Utilities and Telecommunications Alert: FCC Implements Privacy Rules for Broadband Internet Service Providers
December 7, 2016
The Federal Communications Commission (“FCC” or “Commission”) recently released a Report and Order (“Broadband Privacy Order” or “Order”) that applies new privacy requirements for Broadband Internet Access Service Providers (“BIAS Providers”) and revises the existing requirements for all other telecommunications providers. The FCC’s efforts follow in the wake of its reclassification last year of Broadband Internet Access Service (“BIAS”) from an information service to a more regulated telecommunications service. The rules introduced by the Broadband Privacy Order would implement the privacy requirements of Section 222 of the Communications Act for BIAS Providers. Some of the more noteworthy aspects of the Order are as follows:
- The new rules apply to all telecommunications carriers and adopt a single definition of “telecommunications carrier” for the purposes of Section 222 that includes all telecommunications carriers providing telecommunications services as well as interconnected VoIP services.
- The Order thus attempts to harmonize the rules governing the privacy and data security practices of all such carriers.
- The Broadband Privacy Order breaks from past Commission precedent by significantly extending the scope of confidential information telecommunications carriers are required to protect beyond just Customer Proprietary Network Information (“CPNI”) to include all proprietary information of, and relating to, customers.
- The Broadband Privacy Order also adopts new notice rules that will require carriers to provide publicly available privacy policies describing their collection, use, and sharing of proprietary information.
- In addition, telecommunications carriers will be required to provide advance notice of material changes to their privacy policies to their existing customers, via email or other means of active communication agreed upon by the customer.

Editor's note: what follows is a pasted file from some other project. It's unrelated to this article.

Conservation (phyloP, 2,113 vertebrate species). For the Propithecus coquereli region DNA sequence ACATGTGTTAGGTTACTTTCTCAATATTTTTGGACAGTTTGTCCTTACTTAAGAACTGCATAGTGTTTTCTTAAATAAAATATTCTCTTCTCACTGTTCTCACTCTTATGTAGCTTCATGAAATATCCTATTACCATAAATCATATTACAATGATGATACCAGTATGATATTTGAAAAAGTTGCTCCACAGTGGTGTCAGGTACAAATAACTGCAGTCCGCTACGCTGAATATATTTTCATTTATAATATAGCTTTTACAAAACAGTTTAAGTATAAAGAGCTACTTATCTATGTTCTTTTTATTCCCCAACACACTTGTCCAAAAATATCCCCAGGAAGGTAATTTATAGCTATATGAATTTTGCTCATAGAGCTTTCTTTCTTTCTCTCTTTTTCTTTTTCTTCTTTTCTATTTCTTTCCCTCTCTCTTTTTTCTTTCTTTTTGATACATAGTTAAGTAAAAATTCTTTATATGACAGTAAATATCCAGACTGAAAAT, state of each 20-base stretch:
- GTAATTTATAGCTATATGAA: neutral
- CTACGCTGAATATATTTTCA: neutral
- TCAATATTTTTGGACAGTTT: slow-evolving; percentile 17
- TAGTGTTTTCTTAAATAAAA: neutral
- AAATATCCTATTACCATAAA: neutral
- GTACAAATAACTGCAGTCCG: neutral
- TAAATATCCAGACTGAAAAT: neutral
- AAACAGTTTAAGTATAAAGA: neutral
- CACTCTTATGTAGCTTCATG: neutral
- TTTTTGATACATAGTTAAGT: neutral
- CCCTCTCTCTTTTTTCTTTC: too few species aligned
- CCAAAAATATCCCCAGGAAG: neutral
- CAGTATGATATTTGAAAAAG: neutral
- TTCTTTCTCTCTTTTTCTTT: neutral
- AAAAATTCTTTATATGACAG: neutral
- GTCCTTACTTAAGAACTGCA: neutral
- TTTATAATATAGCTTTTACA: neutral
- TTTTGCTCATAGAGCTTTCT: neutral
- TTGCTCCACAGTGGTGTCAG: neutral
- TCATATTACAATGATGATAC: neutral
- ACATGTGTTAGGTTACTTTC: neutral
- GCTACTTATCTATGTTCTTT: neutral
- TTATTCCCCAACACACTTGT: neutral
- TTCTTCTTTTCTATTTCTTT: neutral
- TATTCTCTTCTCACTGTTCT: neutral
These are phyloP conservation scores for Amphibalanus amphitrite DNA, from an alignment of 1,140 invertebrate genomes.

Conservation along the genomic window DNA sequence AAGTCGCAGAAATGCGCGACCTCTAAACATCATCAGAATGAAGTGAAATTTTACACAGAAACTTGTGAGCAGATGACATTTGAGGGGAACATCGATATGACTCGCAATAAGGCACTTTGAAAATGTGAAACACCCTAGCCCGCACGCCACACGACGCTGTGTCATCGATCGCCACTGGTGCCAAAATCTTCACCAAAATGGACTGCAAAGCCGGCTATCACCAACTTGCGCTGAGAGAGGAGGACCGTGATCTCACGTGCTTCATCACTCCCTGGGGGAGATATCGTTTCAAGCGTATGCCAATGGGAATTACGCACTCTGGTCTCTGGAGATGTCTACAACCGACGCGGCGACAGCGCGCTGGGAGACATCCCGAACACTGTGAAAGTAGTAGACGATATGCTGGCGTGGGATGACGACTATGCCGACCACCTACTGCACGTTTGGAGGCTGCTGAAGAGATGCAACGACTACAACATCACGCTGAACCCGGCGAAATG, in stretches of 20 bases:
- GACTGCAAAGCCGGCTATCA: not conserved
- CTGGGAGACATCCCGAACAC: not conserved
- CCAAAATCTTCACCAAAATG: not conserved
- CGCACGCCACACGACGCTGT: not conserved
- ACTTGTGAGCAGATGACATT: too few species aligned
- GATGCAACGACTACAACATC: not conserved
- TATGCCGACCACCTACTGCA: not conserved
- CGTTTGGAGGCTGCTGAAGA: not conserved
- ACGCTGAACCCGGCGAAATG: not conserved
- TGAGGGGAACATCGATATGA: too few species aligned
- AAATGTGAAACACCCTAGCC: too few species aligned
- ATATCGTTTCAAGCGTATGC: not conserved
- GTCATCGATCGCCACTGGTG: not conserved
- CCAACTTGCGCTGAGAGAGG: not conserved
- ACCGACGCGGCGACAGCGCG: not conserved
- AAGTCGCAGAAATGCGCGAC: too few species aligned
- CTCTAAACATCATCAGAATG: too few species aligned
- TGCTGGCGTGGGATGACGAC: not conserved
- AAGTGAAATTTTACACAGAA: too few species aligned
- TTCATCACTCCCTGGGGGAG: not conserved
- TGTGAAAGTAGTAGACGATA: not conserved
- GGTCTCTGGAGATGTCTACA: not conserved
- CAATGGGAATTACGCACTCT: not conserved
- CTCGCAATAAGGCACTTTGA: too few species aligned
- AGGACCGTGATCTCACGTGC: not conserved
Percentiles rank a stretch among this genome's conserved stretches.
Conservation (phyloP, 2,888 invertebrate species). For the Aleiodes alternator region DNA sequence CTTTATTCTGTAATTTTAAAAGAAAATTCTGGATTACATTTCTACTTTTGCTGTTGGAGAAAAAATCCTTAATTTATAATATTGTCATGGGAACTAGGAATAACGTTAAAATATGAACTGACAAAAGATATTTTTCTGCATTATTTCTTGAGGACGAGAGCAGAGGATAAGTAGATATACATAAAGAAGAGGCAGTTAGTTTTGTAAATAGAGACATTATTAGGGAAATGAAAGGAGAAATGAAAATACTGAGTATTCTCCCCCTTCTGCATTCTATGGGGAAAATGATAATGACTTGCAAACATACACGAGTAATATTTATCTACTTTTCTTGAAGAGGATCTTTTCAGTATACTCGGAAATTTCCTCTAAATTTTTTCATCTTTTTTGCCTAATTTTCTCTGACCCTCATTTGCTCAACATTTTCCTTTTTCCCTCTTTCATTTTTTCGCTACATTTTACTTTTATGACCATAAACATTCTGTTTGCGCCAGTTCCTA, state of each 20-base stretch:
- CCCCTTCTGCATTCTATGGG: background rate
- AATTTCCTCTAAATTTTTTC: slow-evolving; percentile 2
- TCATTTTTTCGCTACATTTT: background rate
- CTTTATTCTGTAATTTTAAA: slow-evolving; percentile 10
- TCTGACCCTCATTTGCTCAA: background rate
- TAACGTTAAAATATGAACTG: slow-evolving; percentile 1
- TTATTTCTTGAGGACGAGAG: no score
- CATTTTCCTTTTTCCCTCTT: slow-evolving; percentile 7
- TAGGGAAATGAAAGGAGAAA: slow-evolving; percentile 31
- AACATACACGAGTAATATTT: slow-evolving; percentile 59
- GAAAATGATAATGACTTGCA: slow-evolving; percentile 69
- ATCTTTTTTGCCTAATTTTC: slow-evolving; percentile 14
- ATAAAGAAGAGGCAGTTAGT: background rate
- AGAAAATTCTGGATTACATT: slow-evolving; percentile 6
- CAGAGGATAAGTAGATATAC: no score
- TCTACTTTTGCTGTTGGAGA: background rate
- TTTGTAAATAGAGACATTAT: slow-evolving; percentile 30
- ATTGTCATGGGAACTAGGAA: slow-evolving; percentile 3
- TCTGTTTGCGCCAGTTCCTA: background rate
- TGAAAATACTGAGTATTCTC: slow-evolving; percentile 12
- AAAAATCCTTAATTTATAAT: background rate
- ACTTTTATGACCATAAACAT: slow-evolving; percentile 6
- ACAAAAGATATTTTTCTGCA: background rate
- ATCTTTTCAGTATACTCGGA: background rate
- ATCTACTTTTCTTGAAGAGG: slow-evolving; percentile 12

- The Broadband Privacy Order revises and applies to BIAS Providers the tiered approach to customer choice that it has used in the past which provides three distinct categories of approval (i.e. opt-in approval, opt-out approval, or no required approval) for the various types of sensitive customer information.
- The Broadband Privacy Order also now requires telecommunications carriers to take “reasonable measures” to secure customer proprietary information from unauthorized use, disclosure, or access. The Order declines to mandate specific activities that carriers must undertake in order to meet this requirement. Rather, the Commission states that it will evaluate the reasonableness of any carriers’ data security practices on a case-by-case basis under the totality of the circumstances.
- In the event of a data breach, the Broadband Privacy Order requires BIAS Providers along with other telecommunications carriers to notify affected customers, the Commission, the FBI, and the Secret Service unless the carrier is able to reasonably determine that a data breach poses no reasonable risk of harm to the affected customers.
- Finally, the Broadband Privacy Order identifies carrier practices that the Commission believes raise privacy concerns. Examples of such carrier practices include “take-it-or-leave-it” offerings of broadband service that are contingent on surrendering privacy rights.
As noted above, the revisions to the FCC’s privacy requirements will affect not only BIAS Providers but all telecommunications carriers providing telecommunications services as well as interconnected VoIP services. Thus, all regulated providers should ensure that their privacy procedures comply with the FCC’s new regulations as the FCC’s privacy rules will likely remain a key area of focus for the FCC’s Enforcement Bureau. In addition, it has been reported that these new rules could be rolled back as the FCC transitions to a new Chairman next year and we’ll keep you apprised of any such developments.
The new rules were published in the Federal Register on December 2, 2016 and will be effective on January 3, 2017. If you have any questions regarding the above summary or the Broadband Privacy Order in general, please contact Brett Freedson at 412.566.1912 (firstname.lastname@example.org), or Rob Gastner at 202.659.6674 (email@example.com).
This Utilities and Telecommunications Alert is intended to keep readers current on matters affecting businesses and is not legal advice.
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Brett Heather Freedson
Member - Pittsburgh
Robert J. Gastner
Member - Washington, D.C.